Undetected by Dee Henderson
Bethany House Publishers, April 29th, 2014
When asked what he does for a living . . .
Commander Mark Bishop is deliberately low-key: “I’m in the Navy.” But commanding the ballistic missile submarine USS Nevada, keeping her crew trained and alert during ninety-day submerged patrols, and being prepared to launch weapons on valid presidential orders, carries a burden of command like few other jobs in the military. Mark Bishop is a man who accepts that responsibility, and handles it well. And at a time when tensions are escalating around the Pacific Rim, the Navy is glad to have him.
Mark wants someone to come home to after sea patrols. The woman he has in mind is young, with a lovely smile, and very smart. She’s a civilian, yet she understands the U.S. Navy culture. And he has a strong sense that life with her would never be boring. But she may be too deep in her work to see the potential in a relationship with him.
Gina Gray would love to be married. She has always envisioned her life that way. A breakup she didn’t see coming, though, has her focusing all her attention on what she does best–ocean science research. She’s on the cusp of a major breakthrough, and she needs Mark Bishop’s perspective and help. Because what she told the Navy she’s figured out is only the beginning. If she’s right, submarine warfare is about to enter a new and dangerous chapter.
I liked the blurb when I read it and with some reservations from having read Unspoken, I plunged into Undetected. I read it in two days and that’s usually a good thing. I kept waiting for it to get really good, waiting and waiting until I found myself at the last page and I was still waiting.
It appears with her latest three books: Full Disclosure, Unspoken and finally Undetected a real pattern has emerged. Ms. Henderson likes her women to be unrealistically accomplished, usually wealthy and so complicated that the it would take about fifty years to decode them. All three women in the books seem to be emotionally unavailable, to the point of exasperating. I get it, they’ve all had hard lives (especially Charlotte from Unspoken) in some way or another and this makes them put up walls, walls so thick that they usually aren’t knocked down much by the end of the book.
The men in these books are perfect – they are patient, calm, forthright without entering pushy boundaries (although Mark Bishop gives it his best shot in the badgering department regarding his romance with Gina), they are logical and methodical in how they approach love that the spark from the romance never gets a chance even start.
This is the case with Undetected. As I was reading the book, the addition of an extra character to make things interesting was great. I was really wondering how Ms. Henderson was going to sort out the mess (a good storyline mess) she’d created. Once it was resolved, I kept waiting for the next problem to come along and challenge this couple. It didn’t happen sadly. So instead of watching a potentially great couple weather the storms of military life with a genius spouse thrown into the mix, we get lots of science information and lots and lots of information on the ins and outs of submarine maneuvers and life on such a vessel. I know the author does her research and it shows – a little too much. Information overload was happening for most of this book. I’m an average reader and my brain was tired from all the science and technical information – not all of it added to the story either.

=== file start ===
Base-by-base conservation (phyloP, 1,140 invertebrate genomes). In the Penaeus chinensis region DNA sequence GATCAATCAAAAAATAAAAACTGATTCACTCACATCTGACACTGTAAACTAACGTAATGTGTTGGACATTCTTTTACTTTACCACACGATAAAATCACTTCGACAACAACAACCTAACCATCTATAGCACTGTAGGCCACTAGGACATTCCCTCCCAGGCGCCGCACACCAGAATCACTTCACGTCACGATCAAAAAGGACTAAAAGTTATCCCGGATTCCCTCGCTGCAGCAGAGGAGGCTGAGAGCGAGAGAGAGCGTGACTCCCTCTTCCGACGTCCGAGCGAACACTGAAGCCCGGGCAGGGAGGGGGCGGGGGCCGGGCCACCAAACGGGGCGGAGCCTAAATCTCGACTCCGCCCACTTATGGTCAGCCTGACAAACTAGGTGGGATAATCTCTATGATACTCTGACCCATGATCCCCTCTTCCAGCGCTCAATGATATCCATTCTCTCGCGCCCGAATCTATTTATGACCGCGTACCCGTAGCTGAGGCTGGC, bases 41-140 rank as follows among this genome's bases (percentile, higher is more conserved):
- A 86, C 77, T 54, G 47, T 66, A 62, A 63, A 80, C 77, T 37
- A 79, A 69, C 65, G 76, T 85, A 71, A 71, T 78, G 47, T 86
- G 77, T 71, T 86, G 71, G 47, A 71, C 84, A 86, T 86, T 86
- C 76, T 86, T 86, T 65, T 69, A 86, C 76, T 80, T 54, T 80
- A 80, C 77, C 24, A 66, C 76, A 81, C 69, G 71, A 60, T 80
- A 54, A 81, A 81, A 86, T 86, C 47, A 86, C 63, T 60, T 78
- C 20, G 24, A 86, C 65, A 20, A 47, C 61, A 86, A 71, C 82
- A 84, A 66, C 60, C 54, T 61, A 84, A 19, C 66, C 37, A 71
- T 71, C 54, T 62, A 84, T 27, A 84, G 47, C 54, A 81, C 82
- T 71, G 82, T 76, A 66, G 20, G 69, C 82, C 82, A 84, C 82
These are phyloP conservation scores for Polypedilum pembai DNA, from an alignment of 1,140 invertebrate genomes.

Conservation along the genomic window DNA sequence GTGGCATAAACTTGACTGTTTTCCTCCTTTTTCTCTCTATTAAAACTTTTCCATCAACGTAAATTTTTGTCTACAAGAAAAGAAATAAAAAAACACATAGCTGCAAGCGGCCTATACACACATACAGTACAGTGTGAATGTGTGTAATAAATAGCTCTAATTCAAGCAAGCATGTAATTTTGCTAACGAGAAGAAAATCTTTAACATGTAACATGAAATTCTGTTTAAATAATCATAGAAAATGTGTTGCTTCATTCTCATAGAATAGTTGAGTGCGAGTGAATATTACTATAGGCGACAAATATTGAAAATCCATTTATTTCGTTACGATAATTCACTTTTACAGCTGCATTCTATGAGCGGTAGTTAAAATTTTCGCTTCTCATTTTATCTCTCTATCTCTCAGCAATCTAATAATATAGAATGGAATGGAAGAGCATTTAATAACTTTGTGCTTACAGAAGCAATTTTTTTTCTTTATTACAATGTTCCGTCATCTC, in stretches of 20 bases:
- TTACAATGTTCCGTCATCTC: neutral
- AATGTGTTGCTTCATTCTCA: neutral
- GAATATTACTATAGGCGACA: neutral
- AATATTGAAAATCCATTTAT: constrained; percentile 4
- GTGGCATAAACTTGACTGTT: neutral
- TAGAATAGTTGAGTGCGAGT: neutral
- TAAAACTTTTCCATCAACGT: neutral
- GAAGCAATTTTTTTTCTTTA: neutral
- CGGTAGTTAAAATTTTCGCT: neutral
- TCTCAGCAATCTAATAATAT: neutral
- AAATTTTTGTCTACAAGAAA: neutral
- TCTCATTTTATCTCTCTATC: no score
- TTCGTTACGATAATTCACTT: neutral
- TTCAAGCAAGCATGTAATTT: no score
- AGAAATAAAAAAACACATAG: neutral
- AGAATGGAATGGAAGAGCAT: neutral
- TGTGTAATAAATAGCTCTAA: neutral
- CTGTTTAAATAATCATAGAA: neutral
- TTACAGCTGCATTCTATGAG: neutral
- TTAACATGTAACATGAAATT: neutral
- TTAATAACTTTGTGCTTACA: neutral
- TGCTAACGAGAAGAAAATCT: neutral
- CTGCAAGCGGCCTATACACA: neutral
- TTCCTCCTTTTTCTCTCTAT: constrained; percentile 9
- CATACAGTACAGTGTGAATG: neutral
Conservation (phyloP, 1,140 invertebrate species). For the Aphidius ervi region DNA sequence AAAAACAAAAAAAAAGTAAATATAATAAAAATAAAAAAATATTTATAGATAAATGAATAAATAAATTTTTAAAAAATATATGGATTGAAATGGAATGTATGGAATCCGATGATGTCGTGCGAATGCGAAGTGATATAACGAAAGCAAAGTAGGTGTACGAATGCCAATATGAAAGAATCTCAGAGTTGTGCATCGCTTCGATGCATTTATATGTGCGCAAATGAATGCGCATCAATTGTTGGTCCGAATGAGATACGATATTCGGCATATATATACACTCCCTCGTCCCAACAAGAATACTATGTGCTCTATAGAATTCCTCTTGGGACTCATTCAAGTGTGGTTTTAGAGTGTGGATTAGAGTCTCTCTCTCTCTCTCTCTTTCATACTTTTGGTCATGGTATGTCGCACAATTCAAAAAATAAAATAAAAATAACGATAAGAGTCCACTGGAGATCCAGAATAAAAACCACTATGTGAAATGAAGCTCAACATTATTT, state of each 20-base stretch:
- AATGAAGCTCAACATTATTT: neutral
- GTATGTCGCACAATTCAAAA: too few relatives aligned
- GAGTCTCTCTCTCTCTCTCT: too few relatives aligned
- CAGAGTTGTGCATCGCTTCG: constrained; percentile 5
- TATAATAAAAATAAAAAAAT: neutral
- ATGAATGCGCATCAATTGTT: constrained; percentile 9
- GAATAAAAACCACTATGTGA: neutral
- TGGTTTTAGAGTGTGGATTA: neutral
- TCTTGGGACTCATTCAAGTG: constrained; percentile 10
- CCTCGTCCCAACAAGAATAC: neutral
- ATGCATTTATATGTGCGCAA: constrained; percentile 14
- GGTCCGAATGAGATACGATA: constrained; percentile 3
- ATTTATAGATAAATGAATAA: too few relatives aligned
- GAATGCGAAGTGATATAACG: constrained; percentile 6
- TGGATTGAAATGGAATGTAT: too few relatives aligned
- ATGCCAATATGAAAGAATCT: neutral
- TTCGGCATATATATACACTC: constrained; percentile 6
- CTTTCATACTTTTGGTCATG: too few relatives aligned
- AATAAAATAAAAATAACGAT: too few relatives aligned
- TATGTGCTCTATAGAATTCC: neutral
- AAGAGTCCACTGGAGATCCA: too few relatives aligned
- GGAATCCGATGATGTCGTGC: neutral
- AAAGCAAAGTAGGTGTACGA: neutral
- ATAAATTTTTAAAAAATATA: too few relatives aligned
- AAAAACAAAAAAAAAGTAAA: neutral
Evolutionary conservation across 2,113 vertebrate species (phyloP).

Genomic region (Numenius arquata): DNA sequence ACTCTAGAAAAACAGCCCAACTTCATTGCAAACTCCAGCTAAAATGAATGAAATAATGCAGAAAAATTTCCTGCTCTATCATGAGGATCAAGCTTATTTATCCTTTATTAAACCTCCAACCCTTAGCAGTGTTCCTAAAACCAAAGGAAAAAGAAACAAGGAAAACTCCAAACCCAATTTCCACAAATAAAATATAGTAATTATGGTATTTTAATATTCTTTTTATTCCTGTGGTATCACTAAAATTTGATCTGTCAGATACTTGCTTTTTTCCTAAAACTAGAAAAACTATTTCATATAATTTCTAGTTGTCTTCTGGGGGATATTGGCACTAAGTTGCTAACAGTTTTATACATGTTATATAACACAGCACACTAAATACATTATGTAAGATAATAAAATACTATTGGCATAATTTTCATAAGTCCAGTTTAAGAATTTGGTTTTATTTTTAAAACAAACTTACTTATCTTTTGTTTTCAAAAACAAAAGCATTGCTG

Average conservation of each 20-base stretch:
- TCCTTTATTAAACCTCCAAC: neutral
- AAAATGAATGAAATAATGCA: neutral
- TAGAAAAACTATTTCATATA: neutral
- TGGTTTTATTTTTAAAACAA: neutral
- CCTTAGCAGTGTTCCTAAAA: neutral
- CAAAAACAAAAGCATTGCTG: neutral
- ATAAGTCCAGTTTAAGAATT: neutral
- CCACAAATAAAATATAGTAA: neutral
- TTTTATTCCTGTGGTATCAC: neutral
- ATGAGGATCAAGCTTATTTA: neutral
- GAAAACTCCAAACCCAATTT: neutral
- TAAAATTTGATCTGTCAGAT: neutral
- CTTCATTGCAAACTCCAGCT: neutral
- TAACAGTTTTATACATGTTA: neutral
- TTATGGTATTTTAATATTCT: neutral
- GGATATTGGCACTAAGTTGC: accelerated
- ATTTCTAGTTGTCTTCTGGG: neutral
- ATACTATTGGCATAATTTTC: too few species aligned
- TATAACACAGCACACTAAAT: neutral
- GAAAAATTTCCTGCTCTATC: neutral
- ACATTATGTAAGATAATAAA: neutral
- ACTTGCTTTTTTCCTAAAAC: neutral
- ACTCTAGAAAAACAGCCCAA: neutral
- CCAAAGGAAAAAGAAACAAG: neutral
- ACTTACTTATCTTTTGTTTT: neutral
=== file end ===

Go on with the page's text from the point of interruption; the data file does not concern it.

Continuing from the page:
I wanted more development from Mark Bishop, I wanted him to show a range of emotions that are realistic of a man – he doesn’t appear to have a temper, get irritated, get frustrated or even be vague like some men I know. He’s just focused on the task ahead and finding the best way to make the outcome happen. I found him at times to be a little patronizing of Gina (he doesn’t mean it, but he can’t see that he is at times) and I wanted to hit him a few times for his almost badgering the poor girl into a romance with him.
I liked Gina and understood her better than the other heroines in Dee’s two previous books. Gina is easily lead and I get why. She’s a genius, she is so far ahead of those in her own field that she likes to fit in and is socially on the back foot. She doesn’t know how to be different but she wants to at the same time. She’s been different her whole life and she worries that she’ll never find her place outside the science world. I think if she had more time with Mark before the badgering started, I could have believed in this relationship more. Give Gina the time to really settle onto the decision and getting to watch her fall in love would have been magic. I didn’t see her fall in love, not really as much of the book is from Mark’s POV, but she somehow did.
I wanted more from this book as I saw more than it offered. It had the potential to be really, really good, instead it was average and this made me sad. Will I keep reading Ms. Henderson’s books? Yes, because I’m an eternal optimist and very loyal.